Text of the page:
Have students stand in a semi-circle. Ask the student at the start of the circle to read and memorize a complicated sentence provided to them. Have that student whisper that sentence into the ear of the person beside them. Students will play “telephone” until the sentence has passed through everybody. Students may only listen to it once and then pass on what they have heard.
At the end of the activity, have the student at the end of the line repeat what they think was said. It should be different from what the sentence started as.
Discuss with the class why the sentence changed. (Misinformation, perception on what was heard, or what should have been heard.)
Ask students what are the risks when we rely exclusively on reporters for our information? (Bias, misinformation, only telling one side of the story etc.)
Discuss current events that are applicable. Eg. Russian newspapers only being given information from one perspective relating to the Crimean crisis.
Introduce students to Nicholas de Grandmaison using the LINK provided. While de Grandmaison was “reporting” on the First Nations in Canada, others were reporting on who he was and what he was doing.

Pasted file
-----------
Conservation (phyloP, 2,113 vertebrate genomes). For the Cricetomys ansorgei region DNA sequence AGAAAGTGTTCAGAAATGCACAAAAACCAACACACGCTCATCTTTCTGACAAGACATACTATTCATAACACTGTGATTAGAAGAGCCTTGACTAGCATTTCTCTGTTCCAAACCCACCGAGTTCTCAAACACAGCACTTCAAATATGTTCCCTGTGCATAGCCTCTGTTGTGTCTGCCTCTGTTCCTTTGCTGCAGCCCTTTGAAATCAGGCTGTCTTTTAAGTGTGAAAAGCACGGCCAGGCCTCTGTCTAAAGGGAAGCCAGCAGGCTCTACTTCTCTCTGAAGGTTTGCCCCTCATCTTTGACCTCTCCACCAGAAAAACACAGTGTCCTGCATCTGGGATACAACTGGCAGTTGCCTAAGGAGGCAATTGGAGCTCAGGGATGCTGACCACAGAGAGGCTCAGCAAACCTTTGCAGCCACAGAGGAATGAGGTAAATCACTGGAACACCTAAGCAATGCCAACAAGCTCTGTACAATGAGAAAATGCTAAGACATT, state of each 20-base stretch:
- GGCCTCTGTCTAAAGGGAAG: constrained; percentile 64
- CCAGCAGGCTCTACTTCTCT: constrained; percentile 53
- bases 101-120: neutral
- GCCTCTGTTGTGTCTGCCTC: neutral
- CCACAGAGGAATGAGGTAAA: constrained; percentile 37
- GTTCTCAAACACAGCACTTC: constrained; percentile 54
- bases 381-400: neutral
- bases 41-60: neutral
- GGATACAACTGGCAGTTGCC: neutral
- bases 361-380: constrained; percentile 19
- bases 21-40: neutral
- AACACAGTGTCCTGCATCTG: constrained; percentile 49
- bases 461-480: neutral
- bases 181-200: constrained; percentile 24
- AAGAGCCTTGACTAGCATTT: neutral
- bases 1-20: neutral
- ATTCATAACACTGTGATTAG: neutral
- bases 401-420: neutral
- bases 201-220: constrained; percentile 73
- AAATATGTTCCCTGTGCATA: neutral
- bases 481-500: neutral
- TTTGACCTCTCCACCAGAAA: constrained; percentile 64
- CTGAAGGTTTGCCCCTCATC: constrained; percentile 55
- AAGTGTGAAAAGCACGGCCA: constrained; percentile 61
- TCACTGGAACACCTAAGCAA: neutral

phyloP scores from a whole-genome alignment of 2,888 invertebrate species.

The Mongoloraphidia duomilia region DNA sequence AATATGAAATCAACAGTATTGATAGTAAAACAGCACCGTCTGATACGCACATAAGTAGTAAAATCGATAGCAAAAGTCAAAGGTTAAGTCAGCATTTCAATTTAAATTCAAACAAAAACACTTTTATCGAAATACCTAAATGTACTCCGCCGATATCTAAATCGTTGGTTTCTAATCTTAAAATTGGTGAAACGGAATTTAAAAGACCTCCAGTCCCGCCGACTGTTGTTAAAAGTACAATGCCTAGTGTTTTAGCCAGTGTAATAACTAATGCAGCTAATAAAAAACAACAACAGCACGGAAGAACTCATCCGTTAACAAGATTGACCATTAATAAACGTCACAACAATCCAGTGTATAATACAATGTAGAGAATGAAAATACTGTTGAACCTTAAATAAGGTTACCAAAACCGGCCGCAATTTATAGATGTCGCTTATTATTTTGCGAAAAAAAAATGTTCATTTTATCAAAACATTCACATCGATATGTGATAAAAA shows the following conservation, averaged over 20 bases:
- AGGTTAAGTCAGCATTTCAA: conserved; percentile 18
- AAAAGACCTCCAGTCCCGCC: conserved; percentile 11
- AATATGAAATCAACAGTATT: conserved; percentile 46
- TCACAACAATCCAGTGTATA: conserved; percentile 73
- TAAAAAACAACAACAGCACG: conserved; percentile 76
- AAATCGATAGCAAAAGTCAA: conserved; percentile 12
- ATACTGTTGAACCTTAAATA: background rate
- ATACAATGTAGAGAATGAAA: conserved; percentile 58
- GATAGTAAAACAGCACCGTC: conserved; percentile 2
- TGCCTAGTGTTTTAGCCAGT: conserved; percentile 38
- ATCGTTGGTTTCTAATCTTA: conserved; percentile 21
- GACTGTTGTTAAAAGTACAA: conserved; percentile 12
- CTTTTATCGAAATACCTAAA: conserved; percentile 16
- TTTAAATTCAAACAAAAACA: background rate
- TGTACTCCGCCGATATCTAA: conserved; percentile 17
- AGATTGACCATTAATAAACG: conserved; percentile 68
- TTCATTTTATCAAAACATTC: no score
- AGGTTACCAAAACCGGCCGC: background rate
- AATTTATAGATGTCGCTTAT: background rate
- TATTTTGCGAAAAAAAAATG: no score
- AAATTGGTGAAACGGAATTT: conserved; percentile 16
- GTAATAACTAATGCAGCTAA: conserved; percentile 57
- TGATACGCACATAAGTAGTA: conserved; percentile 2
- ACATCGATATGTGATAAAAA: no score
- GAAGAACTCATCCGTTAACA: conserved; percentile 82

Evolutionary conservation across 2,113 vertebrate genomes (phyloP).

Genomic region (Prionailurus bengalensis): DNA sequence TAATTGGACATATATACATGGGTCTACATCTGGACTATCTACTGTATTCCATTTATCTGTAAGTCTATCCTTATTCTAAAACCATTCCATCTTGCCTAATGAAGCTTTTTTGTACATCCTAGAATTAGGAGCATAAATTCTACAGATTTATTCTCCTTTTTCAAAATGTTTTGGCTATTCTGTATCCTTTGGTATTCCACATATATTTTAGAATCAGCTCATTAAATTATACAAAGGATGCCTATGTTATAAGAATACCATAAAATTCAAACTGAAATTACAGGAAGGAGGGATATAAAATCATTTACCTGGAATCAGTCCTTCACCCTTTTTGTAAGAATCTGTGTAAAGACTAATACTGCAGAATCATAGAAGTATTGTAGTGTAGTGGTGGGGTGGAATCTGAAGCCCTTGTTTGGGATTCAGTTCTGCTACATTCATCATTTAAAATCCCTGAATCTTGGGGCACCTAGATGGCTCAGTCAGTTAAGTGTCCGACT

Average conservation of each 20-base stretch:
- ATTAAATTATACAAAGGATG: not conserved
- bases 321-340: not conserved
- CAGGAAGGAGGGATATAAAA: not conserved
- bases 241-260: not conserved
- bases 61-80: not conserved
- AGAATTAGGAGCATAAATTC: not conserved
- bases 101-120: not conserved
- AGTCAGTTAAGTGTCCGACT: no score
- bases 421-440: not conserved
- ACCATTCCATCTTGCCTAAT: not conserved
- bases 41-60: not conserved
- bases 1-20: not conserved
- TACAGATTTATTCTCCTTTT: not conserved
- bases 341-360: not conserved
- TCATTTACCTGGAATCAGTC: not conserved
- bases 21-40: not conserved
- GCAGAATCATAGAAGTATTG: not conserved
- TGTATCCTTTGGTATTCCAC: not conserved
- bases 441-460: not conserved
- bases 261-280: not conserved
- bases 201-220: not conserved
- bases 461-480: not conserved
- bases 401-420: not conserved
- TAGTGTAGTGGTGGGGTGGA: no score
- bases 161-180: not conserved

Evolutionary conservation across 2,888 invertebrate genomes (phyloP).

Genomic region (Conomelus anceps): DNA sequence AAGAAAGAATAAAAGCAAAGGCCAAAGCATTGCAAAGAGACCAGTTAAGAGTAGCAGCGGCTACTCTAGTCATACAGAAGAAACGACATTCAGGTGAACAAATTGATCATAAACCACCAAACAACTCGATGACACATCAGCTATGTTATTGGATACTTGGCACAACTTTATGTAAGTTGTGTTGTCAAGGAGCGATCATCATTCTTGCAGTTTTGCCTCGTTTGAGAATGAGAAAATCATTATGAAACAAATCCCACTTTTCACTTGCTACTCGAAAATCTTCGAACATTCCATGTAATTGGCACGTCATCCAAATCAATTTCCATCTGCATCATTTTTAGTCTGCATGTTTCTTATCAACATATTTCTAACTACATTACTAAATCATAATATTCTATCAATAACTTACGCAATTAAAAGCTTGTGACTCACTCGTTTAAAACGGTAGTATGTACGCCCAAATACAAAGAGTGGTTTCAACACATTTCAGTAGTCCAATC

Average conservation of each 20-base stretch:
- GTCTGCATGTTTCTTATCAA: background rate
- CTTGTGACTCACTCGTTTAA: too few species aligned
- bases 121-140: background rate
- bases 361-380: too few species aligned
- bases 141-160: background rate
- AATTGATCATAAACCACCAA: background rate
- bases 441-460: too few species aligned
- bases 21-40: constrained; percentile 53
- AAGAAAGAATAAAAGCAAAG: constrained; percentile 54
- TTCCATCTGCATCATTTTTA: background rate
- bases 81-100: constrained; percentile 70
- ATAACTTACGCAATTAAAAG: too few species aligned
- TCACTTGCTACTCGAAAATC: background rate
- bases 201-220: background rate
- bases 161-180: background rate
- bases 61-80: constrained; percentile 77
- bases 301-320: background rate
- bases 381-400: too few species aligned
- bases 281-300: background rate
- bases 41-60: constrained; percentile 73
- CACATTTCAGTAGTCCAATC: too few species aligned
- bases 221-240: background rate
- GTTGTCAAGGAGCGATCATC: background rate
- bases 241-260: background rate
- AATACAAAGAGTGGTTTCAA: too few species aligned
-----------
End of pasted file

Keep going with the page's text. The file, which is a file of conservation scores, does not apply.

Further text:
Assign students the role of reporters. Using the materials linked below, task students with researching enough about de Grandmaison’s work that they are able to write a clear and unbiased article on his work. The chart provided below may assist in organizing student’s thoughts. After students have organized their work on the chart, have them write their own, factual article on de Grandmaison’s motives for painting the First Nations Peoples.
A printable PDF version can be found here.
Discuss or have students complete a journal reflecting on the question:
Nicholas de Grandmaison was exiled from his home in Russia and spent time in a prisoner of war camp. What kind of perspective did he likely share with the First Nations people of Canada? How might this perspective have affected his portrayal of First Nations people in Canada within his paintings?
• A discussion on cultural contact between First Nations peoples and Europeans may be a necessary starting point. Both de Grandmaison and the First Nations are people who had “home” threatened or taken from them.
Consider assessing student newspaper articles for general understanding of Nicholas de Grandmaison and also for skills in critical thinking to draw conclusions about de Grandmaison’s motives for representing the First Nations people as he did.